How Mamman Daura became ‘Nigeria’s most powerful nephew’
Mamman Daura is today described as the “most powerful nephew” in Nigeria by virtue of his closeness to President Muhammadu Buhari.
At the centre of the recent complaints by Aisha, Buhari’s wife, is that those who did not participate in the campaign were the ones calling the shots in her husband’s government
TheCable understands that Duara is one of those she was referring to, having already complained privately about him.
However, what has often not been reported is how Daura came to wield so much influence on Buhari.
He is the son of Buhari’s elder brother, but with Daura three years older, the president is “awkwardly” his uncle.
Daura, often described by associates as “extremely intelligent and brilliant”, was a journalist and an industrialist, serving as head of the African International Bank and also chairman of the board of the Nigerian Television Authority (NTA).
He was editor of New Nigerian in the 1970s.
In the book, Muhammadu Buhari: The Challenges of Leadership in Nigeria, John Paden, an American professor, offers a historical insight into the significant role Daura played in the formative years of his “uncle”.
According to Paden, it was Daura, along with Waziri al-Hassan (Buhari’s foster father), that encouraged Buhari, a reluctant student in his early years, “to settle down and take his studies seriously”.
It was also Daura that “strongly encouraged” Buhari to join the military in 1961.
Daura, Paden wrote, would become a “life-long inspiration and confidant to Buhari” who guided him all through his formative years.
Buhari would go on to become military head of state in the final years of his career.
So while Aisha might have been married to Buhari for 27 years, Daura had known her husband for 73 years.
Paden revealed that “after the death of his mother in December 1988, Buhari was released and traveled to Daura for the mourning. When he arrived in Daura, he found his farm much as he had left it. His senior brother (the father of Mamman Daura), along with the Barden Daura, had managed the cattle, sheep, and horses in his absence”.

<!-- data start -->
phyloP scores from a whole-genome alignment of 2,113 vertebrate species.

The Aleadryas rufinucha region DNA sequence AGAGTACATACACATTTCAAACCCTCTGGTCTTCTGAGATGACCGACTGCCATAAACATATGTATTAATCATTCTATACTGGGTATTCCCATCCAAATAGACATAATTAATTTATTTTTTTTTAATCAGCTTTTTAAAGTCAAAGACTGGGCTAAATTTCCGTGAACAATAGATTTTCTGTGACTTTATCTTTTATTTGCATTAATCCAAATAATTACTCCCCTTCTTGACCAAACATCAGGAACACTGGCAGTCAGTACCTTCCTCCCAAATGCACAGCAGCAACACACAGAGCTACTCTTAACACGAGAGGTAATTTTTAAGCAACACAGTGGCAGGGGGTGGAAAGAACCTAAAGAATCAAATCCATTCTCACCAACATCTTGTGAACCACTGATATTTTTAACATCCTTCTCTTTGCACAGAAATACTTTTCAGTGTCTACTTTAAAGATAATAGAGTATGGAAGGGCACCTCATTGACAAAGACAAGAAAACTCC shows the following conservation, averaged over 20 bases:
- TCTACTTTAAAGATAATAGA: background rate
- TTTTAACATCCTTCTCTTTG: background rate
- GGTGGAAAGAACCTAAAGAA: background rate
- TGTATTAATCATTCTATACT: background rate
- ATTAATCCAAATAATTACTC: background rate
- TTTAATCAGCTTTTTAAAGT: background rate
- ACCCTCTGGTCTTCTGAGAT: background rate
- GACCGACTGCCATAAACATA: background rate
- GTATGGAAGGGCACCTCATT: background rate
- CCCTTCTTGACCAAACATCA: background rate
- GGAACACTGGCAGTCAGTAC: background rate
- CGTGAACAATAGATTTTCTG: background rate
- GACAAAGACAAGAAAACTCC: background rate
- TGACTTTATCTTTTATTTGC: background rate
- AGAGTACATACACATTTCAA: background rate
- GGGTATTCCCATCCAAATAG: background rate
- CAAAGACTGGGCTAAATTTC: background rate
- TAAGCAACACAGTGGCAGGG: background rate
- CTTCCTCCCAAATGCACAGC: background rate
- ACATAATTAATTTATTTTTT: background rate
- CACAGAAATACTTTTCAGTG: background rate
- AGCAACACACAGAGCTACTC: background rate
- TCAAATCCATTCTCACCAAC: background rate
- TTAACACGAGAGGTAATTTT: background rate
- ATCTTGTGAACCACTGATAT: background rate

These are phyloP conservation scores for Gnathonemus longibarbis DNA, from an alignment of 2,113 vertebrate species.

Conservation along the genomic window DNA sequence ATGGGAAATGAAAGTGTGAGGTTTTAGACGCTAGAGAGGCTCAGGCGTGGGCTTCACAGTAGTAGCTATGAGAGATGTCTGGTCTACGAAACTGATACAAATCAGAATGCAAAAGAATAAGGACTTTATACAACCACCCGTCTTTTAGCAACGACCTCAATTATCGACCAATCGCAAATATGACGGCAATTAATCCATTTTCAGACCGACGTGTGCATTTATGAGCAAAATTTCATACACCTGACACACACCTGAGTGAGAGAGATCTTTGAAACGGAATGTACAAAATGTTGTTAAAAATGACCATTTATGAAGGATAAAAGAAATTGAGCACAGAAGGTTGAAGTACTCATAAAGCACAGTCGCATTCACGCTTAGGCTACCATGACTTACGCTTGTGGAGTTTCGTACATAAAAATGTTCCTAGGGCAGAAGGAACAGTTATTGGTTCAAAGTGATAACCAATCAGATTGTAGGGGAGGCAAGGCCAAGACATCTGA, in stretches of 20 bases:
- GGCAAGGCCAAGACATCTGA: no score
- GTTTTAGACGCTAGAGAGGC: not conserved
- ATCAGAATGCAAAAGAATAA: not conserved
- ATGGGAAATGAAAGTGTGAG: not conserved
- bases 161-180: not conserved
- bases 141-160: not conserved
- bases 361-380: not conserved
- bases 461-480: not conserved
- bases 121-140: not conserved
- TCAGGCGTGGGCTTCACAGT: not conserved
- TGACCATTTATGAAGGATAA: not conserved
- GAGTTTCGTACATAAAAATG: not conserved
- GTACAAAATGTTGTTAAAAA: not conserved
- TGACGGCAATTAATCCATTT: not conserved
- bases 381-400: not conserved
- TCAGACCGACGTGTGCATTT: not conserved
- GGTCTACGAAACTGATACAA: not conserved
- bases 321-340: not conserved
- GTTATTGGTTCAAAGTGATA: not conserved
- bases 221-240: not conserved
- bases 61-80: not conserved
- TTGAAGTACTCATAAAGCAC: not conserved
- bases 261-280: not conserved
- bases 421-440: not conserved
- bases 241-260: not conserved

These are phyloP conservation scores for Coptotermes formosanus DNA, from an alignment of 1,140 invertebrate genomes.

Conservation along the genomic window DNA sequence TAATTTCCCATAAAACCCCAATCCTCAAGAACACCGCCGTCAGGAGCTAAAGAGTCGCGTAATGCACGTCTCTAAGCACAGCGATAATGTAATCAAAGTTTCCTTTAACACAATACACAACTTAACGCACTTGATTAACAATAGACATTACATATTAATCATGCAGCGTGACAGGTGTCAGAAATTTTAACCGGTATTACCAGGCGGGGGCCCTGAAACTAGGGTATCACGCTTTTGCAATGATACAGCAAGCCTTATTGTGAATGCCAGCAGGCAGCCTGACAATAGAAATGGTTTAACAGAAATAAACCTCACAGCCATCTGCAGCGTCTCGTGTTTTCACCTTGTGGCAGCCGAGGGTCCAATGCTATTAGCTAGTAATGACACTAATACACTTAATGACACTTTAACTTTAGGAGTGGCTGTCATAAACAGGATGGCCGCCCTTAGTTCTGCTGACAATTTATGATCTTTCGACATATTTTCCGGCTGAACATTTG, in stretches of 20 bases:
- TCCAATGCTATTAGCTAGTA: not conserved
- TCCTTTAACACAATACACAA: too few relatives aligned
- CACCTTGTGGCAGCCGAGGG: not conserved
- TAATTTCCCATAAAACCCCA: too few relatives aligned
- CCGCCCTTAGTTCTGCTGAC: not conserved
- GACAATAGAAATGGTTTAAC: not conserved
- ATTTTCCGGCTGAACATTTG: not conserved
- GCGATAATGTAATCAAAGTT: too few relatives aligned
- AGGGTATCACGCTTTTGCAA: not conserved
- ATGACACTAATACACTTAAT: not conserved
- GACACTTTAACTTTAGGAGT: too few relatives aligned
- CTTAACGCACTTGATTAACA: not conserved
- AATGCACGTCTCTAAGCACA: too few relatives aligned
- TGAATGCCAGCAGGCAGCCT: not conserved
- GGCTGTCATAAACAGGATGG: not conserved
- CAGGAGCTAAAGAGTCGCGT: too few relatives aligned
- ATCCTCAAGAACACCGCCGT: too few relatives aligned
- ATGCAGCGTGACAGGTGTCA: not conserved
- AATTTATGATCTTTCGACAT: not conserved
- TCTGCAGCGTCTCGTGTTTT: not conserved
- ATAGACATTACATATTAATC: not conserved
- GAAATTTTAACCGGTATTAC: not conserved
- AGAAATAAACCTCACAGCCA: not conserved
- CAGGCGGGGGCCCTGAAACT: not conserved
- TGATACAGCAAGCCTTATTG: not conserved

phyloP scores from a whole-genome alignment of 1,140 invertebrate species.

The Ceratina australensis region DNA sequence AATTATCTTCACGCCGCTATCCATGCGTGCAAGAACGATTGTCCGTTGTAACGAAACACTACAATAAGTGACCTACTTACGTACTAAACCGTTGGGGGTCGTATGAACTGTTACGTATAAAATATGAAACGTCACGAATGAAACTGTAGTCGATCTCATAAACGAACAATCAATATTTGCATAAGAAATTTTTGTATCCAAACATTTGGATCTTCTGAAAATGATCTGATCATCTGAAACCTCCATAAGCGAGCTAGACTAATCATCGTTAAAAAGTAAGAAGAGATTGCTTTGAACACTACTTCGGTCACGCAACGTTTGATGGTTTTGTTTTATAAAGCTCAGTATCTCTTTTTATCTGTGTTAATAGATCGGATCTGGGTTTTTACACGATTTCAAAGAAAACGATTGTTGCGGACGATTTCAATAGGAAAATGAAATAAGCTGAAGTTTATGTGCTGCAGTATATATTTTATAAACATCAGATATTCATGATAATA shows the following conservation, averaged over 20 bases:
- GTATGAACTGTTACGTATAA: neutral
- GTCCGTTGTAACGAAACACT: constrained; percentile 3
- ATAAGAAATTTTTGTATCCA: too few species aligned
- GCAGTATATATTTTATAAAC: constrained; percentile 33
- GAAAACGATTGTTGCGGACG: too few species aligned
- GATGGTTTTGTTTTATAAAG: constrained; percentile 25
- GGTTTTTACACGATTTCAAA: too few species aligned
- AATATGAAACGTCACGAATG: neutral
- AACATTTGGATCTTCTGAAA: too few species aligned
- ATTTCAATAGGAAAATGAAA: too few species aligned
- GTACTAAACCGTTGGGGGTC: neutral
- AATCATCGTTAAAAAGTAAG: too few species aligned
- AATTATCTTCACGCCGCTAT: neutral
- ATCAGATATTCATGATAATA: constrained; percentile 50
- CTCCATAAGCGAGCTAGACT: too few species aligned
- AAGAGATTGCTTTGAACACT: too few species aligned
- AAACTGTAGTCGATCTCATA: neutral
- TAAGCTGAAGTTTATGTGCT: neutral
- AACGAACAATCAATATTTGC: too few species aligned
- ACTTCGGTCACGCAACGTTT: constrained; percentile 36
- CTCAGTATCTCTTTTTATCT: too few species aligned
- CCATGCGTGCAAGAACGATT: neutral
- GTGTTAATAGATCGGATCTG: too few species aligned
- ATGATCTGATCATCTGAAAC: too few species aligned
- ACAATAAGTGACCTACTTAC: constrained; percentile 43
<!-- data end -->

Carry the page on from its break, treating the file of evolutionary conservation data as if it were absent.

The George Mason University professor wrote: “When Buhari’s father died, Waziri al-Hasan – the son of Emir Musa became the guardian of Zulaihat (Buhari’s mother) and her six children, including her youngest, Muhammadu. This played a major role in the upbringing of Buhari.
“This extensive kinship network also affected the future of Buhari in another important way. His senior brother was the father of Mamman Daura, who was three years older than Buhari, although technically his nephew. Mamman would become a life-long inspiration and confidant to Buhari. He was especially critical in encouraging Buhari to pursue lifelong education.
“Like many boys at that time and place, Buhari went to Quranic school before going to primary school. He was not enthusiastic about these studies. Early each morning, he would get up and have to fetch firewood for his teacher for the evening Qur’anic readings. There were also several hours of Qur’anic lessons in the morning, at a time when Buhari would rather be outside playing.
“In part because of his love of the outdoors, Buhari was a reluctant student in his early years. He would often skip school altogether, although this always resulted in beatings with a cane by the schoolmaster. Only with the encouragement of Waziri al-Hasan and Mamman Daura did he eventually settle down and take his studies seriously.”
Young northern boys were being encouraged to join the army in the years around Nigeria’s independence, and Buhari was encouraged by his uncle to consider a military carrier.
“Meanwhile, the Emir of Katsina, whose emirate adjoined Daura Emirate, was encouraging bright young men to go into the military and train to become officers. His own son, Hassan Katsina, had become a military officer,” Paden wrote.
“When Buhari was considering his options in 1960, Hassan Katsina would often take the secondary school boys out for night hikes and to sleep under the stars. Buhari enjoyed the great sense of adventure of these nighttime ventures into nature.
“In addition to considering the military because of the example set by Hassan Katsina, Buhari recognized that officer training provided a pathway to further education. Yet another impetus was provided by Mamman Daura, who strongly encouraged his “younger uncle” to consider officer training and higher education.
“Buhari, who was now nineteen years old, had to take several exams even to be considered for officer training. He was able to pass English, mathematics, and general knowledge, plus he met the physical requirements. Still, the competition was nationwide, and only about seventy boys would be selected for officer candidate school. Of these, only half would be commissioned.
“The competition was thus stiff, but Buhari was among those selected. One of the key qualities needed in the military was “leadership.” Buhari would prove himself time and again to possess that rare gift.”